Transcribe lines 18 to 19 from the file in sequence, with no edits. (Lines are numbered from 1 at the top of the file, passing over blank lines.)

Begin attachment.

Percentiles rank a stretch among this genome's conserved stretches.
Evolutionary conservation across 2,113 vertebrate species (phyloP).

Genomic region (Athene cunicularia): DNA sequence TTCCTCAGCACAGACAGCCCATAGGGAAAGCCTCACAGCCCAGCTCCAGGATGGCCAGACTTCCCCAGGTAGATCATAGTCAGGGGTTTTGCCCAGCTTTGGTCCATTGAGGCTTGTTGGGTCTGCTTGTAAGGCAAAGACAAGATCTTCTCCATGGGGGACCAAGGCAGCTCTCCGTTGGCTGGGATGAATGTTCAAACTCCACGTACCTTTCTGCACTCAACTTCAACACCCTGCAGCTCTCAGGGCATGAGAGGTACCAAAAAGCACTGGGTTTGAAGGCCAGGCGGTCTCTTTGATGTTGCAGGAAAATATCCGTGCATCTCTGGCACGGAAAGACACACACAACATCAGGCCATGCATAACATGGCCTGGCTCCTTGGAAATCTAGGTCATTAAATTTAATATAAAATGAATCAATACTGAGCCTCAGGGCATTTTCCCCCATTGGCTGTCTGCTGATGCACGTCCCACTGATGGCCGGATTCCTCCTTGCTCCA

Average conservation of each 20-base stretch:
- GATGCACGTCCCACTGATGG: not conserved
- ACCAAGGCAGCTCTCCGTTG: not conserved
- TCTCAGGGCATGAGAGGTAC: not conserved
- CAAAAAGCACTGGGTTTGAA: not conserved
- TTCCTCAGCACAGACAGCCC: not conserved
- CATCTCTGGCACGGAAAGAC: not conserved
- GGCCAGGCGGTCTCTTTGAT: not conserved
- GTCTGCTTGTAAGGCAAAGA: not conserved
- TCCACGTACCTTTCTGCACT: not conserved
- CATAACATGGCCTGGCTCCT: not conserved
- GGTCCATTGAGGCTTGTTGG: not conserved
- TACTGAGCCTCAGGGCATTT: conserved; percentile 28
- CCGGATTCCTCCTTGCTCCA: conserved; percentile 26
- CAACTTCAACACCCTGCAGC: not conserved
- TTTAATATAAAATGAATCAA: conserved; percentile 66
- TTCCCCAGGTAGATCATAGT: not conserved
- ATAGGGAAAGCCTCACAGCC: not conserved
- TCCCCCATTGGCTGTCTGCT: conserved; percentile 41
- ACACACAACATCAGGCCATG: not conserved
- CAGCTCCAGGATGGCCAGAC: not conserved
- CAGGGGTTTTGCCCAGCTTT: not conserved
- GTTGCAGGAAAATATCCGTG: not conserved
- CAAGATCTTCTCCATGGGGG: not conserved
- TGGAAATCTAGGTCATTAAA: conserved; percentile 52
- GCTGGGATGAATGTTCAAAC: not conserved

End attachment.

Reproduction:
- CAACTTCAACACCCTGCAGC: not conserved
- TTTAATATAAAATGAATCAA: conserved; percentile 66